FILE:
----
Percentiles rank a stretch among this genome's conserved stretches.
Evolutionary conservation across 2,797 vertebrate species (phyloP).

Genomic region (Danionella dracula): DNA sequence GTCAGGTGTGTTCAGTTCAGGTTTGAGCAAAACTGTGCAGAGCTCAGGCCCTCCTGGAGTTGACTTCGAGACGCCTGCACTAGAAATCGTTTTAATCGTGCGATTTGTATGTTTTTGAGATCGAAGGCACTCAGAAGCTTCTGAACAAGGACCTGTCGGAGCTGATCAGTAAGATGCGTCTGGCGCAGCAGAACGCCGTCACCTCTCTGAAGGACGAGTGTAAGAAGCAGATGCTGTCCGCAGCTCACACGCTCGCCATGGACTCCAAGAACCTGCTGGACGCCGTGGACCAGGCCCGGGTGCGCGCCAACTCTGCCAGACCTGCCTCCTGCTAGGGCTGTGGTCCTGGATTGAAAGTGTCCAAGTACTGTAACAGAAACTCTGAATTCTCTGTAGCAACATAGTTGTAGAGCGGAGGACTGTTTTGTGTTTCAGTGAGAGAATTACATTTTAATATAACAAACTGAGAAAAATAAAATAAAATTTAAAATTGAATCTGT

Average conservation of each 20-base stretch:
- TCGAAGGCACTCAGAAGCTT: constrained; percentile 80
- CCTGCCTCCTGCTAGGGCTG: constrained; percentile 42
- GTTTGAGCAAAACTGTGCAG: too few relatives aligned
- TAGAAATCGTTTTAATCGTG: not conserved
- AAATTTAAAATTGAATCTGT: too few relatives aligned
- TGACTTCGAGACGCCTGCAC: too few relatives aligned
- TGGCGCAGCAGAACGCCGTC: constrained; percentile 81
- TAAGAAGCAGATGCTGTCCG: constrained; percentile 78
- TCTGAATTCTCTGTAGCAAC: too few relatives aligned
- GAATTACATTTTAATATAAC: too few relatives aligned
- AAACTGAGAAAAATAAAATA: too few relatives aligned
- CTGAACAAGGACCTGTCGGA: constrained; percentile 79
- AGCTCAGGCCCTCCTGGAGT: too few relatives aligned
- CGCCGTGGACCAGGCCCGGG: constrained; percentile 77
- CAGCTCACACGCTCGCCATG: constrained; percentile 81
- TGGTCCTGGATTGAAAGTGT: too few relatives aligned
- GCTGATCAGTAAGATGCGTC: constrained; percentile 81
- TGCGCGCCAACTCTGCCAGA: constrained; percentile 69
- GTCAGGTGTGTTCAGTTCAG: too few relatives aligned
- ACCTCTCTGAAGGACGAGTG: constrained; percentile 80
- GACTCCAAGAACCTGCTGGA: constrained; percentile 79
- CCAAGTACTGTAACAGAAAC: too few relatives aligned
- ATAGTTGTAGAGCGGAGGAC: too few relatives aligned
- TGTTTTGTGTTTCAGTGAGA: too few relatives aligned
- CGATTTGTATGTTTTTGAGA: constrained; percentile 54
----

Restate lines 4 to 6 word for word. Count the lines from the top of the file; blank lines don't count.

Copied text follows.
Average conservation of each 20-base stretch:
- TCGAAGGCACTCAGAAGCTT: constrained; percentile 80
- CCTGCCTCCTGCTAGGGCTG: constrained; percentile 42